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Groundbreaking Connecticut Law Tracks Information on Jailhouse Snitches

In Michael Connelly’s legal thriller The Lincoln Lawyer, the defense attorney uncovers the dishonest history of a jailhouse snitch. In real life, safeguards against false testimony from jailhouse witnesses are few.

In Connecticut, there is progress. A new law makes each prosecutor’s office responsible for maintaining background on jailhouse witnesses, including a record of the “substance and use of their testimony and any benefits that have been or may be provided,” reports.

“It’s important for prosecutors to have that information so they can assess whether or not this person is reliable,” said Michelle Feldman, the campaigns director at the Connecticut Innocence Project, a nonprofit that works to exonerate wrongly convicted prisoners.

The statewide jailhouse informant tracking system requirement is part of a bill signed by Governor Ned Lamont that became effective October 1, 2019.

“This is the first state in the nation that will have the information available for all prosecutors,” Feldman said.

“The Governor’s Office of Policy and Management will collect the data from every [prosecutor’s] office so that prosecutors can see if a potential jailhouse witness offered similar testimony in other jurisdictions and whether that testimony was reliable,” reports. “If the prosecutor introduces the statements, previous jailhouse witness activity would be disclosed to the defense.”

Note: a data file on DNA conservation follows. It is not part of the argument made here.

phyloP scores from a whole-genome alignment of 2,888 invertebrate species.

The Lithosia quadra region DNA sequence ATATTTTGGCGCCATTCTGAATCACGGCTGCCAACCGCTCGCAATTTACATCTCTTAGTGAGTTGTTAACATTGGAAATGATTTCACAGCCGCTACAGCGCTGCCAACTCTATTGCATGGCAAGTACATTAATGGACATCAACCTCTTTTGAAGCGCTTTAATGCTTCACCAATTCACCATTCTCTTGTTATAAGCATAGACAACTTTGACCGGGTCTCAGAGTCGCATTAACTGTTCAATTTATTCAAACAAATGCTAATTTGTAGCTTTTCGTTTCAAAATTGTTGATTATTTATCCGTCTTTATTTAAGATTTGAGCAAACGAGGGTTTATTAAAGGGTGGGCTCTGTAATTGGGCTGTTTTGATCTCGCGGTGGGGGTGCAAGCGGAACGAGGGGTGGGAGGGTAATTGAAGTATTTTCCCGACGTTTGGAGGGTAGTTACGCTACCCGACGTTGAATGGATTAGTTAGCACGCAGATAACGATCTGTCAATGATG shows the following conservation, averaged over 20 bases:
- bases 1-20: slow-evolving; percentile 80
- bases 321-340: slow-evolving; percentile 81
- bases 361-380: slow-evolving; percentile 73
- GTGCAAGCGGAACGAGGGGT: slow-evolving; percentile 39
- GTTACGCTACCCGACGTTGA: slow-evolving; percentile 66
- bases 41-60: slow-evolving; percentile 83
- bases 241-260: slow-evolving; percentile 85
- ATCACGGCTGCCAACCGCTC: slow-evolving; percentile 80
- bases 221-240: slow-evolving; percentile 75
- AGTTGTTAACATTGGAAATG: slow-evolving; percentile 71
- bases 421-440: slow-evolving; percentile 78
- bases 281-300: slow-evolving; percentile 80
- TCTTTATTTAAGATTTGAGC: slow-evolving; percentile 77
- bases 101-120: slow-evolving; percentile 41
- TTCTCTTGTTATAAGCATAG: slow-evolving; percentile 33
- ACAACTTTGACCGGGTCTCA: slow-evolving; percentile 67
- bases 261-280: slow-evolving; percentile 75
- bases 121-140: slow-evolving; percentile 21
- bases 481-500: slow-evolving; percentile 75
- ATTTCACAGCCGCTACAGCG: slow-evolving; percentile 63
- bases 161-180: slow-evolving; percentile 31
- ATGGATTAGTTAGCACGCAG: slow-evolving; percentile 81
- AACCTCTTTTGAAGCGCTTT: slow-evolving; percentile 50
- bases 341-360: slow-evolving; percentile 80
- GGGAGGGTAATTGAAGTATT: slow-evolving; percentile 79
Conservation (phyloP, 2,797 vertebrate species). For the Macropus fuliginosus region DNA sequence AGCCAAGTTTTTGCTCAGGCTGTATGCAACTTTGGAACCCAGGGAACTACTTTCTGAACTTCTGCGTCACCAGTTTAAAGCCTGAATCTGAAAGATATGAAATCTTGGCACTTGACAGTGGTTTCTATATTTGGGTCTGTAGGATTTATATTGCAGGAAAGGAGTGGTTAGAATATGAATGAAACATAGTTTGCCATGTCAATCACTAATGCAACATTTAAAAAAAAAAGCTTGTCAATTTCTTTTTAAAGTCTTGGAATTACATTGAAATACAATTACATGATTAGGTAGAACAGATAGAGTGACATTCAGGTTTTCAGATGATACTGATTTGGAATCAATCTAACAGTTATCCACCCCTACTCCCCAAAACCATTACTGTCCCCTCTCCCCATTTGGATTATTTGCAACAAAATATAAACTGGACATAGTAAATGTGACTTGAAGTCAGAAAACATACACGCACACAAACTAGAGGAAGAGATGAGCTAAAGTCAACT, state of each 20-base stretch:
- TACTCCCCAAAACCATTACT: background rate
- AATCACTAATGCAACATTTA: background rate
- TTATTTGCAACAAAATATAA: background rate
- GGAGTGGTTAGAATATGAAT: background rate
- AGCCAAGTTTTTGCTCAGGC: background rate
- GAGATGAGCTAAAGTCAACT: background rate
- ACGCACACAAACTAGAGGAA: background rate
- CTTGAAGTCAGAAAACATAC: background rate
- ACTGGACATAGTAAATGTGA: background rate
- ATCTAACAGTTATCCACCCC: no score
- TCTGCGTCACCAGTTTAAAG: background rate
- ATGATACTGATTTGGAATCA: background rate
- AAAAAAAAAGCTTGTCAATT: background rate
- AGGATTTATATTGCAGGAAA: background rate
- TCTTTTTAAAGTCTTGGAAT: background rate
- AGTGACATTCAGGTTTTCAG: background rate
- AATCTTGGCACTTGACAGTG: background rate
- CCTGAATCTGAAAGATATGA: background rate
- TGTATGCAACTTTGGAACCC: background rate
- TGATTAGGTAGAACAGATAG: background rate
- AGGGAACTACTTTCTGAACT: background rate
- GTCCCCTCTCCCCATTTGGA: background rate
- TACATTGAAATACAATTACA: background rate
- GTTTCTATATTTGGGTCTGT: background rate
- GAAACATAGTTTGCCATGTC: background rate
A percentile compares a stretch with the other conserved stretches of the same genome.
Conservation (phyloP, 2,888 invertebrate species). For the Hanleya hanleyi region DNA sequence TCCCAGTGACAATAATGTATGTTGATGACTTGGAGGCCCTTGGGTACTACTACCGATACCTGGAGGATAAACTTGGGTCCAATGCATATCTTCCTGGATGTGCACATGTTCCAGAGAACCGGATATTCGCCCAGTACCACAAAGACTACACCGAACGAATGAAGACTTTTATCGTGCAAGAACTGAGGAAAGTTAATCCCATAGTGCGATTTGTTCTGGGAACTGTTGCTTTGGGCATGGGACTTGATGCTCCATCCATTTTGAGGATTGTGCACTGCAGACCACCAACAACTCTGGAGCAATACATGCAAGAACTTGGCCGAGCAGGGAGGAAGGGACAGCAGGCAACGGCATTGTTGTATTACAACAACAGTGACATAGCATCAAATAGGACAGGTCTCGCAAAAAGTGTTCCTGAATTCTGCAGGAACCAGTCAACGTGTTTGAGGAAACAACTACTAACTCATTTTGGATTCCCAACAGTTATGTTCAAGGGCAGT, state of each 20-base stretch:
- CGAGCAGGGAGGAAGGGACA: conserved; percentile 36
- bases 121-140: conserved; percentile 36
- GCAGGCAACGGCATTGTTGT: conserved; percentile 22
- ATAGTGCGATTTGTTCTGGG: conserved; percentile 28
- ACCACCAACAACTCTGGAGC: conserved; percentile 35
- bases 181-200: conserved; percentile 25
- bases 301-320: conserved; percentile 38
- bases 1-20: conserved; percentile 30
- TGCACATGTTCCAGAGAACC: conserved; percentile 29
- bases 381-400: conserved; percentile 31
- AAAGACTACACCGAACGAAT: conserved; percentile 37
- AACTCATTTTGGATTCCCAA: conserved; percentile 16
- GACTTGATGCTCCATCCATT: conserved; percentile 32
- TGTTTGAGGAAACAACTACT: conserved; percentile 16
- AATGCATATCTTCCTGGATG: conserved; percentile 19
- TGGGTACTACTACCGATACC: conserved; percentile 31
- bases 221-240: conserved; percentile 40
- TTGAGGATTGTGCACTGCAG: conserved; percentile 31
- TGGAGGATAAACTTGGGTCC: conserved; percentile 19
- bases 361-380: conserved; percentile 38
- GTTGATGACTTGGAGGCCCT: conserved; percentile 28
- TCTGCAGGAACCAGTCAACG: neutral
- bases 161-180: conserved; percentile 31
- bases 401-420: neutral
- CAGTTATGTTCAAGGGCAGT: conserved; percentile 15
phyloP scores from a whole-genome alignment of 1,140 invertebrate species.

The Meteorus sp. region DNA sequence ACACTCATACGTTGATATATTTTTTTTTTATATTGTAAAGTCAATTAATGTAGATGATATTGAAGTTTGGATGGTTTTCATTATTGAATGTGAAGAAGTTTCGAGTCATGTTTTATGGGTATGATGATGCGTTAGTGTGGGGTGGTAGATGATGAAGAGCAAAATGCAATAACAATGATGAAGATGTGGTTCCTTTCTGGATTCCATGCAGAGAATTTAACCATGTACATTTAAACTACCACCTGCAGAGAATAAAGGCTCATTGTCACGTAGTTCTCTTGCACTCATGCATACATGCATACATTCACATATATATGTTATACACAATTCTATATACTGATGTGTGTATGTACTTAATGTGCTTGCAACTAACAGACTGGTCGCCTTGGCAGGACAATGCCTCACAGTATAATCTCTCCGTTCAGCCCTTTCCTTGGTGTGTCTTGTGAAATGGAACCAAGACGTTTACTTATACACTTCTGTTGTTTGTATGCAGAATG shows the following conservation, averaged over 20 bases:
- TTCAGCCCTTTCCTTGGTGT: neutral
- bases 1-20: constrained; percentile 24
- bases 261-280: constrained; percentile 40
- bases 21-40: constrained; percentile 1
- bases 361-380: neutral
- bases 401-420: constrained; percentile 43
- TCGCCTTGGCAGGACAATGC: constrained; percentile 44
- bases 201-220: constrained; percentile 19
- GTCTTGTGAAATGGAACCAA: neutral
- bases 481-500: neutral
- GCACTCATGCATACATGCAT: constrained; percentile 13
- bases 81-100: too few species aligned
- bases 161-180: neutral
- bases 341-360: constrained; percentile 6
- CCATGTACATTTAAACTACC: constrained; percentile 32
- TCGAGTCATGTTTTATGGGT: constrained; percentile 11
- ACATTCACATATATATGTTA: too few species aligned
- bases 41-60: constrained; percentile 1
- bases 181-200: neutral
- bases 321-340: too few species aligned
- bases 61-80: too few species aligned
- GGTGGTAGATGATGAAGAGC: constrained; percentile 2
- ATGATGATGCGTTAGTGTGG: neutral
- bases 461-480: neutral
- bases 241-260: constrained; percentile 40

SB 1098 requires disclosure of evidence by jailhouse witnesses within 45 days of the defense filing a request and to include benefits offered for their testimony, their criminal background and other cases in which they acted as jailhouse witnesses, and any benefits received.

And in cases of rape or murder, “judges must hold a hearing to screen out unreliable jailhouse witness testimony before it is heard by the jury,” reports.

“Jailhouse informants have a strong motivation to lie so it’s important to have transparency at every level of the system,” Feldman said.

It’s hoped the new law will help prevent wrongful convictions. Consider the case of Miguel Roman, who was convicted in 1990 largely based on the testimony of a jailhouse witness. He served 19 years behind bars before he was exonerated by DNA evidence. In 2016, the state of Connecticut agreed to pay Roman $6 million in compensation, the Innocence Project said.

In another case, Alfred Swinton served 19 years of a six-decade sentence for a murder that he did not commit, based in part on the testimony of a dishonest jailhouse witness. Swinton was freed in May 2018 after DNA evidence was re-examined.

The snitch, meanwhile, had also testified in other cases. “It was far too easy for this jailhouse witness to lie and help send an innocent man to prison in his efforts to obtain leniency in his case,” said Cheryl White-Mink, Swinton’s niece. 



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